Either you love movies in which people suddenly break into tap dance routines to express their innermost desires, or you hate them. If you hate them, you’re in luck – they pretty much don’t exist in modern film any more.
Having said that, there have been some great dancing moments in the last few years, such as Amy Adams having a me party in The Muppets, or Meryl Streep bouncing up and down on the bed in Mamma Mia! But these aren’t tap dances, and they’re much more about enthusiasm than skill. Or High School Musical, Take The Lead and others give us great modern or ballroom dancing, but within the context of people putting on a show, or learning to cut a rug. The dancing is not integral to the emotions of the characters in the same way that, say, Gene Kelly swinging round a lamppost in the rain because of the sheer joy of being alive is an outpouring of feeling.
So what makes a tap dance a tap dance? Tap dancing is about the sound of the taps on the shoes striking the floor, making their own rhythm. It has roots in clog dancing and Irish dancing, and then became a fixture in its own right in Vaudeville theatre, with performers such as Bill “Bojangles” Robinson becoming famous enough to inspire a few songs and films. Then tap made the shuffle ball change over to the big screen, and a host of new stars were born.
Alas, sound production wasn’t good enough to capture the real time tapping, so often performers recorded the sounds afterwards in the studio, using a ‘tap board’. Still, it didn’t dent audience enjoyment. Tap dancing enjoyed huge popularity throughout the thirties and forties, but rock and roll came along in the 50s and changed the game.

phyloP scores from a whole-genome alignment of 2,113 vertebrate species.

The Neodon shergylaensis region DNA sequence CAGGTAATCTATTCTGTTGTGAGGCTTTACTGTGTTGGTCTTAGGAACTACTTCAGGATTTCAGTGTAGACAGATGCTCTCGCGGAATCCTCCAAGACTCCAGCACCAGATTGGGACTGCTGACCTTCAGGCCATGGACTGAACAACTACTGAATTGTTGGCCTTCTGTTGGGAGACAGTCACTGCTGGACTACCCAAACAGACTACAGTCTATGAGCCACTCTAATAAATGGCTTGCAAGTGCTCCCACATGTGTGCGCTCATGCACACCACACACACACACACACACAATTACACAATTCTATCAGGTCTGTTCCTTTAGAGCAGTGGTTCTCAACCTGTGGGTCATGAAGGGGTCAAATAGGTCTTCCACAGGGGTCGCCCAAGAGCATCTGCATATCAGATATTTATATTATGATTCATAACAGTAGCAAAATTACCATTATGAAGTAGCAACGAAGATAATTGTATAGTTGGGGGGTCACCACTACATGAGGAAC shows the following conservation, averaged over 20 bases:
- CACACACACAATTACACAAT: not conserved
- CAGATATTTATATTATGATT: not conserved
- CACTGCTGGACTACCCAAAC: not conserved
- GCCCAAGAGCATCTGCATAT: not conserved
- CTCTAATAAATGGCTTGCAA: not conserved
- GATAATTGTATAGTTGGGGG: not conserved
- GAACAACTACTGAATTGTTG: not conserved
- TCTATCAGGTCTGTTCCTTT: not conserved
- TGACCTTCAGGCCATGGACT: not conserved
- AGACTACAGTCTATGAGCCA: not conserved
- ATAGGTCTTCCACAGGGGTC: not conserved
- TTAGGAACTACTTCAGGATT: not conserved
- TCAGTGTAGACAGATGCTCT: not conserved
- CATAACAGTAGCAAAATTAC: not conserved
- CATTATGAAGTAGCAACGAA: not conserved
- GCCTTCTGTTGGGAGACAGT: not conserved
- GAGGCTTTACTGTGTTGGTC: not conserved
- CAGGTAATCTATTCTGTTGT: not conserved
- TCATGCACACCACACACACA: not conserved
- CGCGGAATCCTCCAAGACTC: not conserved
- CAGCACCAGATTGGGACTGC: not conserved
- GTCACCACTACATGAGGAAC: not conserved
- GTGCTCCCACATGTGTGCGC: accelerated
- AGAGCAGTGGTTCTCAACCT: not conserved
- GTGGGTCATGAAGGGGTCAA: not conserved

There have been some resurgences of tap dancing, both on film and in theatre, and it remains a keen dance choice for those who choose to take lessons themselves, but the heyday of tap seems to be definitely behind us. So for those of us who still love those tappers, here’s a chronological list of ten of the best films you can watch to see real, brilliant, astonishing tap dancing – the kind where you’re in awe of the ability of the performer, and the beats from the tap shoes blur together to form a music all of their own…
1. Swing Time (1936)
There’s no piece of tap-dancing fluff that’s as perfectly put together as Swing Time. It’s not just the dancing – the script is funny and charming, and the performances are quirky and engaging. And the music (by Jerome Kern, lyrics by Dorothy Fields) is as light and quick as Fred Astaire and Ginger Rogers’ footwork.
It also has a fun and not too taxing plot. Lucky Garnett (Astaire) is a Vaudeville hoofer who wants to get married, but his sweetheart’s father will only accept him into the family if he proves he can provide financially. So, not being too keen on hard work, Lucky decides to go to New York and become a professional gambler instead. There ensues a lot of complications involving bumping into a dance instructor called Penny Carroll (Ginger Rogers) but it’s not difficult to follow. But then, when dancers are at the top of their game, they never make it look anything but easy. Astaire and Rogers take to the floor to a song as carefree as Pick Yourself Up, and everything seems to fall naturally into place.
2. Broadway Melody Of 1940 (1940)
MGM released a number of Broadway Melody movies, and this was the fourth and last one. It features Fred Astaire and the magnificent Eleanor Powell.
When Fred dances with Ginger, you see him lead her with effortless artistry, and they make beautiful lines together. When he dances with Eleanor Powell, you see something quite different. They often stand side by side and make the same moves, daring each other to faster, better steps. The dance becomes a competition, and it may be the only time you consider the idea that Astaire might lose.
Eleanor Powell’s career started on Broadway, and she soon became famous as ‘the world’s greatest tap dancer’. She had long legs and an elastic torso, thin and bendy, and she had a staccato style, all attack and exuberance, with boundless energy. Broadway Melody is a pleasant movie with some phenomenal dances. It highlights how talented she was, and gives us the unique opportunity to watch Astaire dance with an equal. Just watch the finale, Begin The Beguine, and you’ll see what I mean.
3. Yankee Doodle Dandy (1942)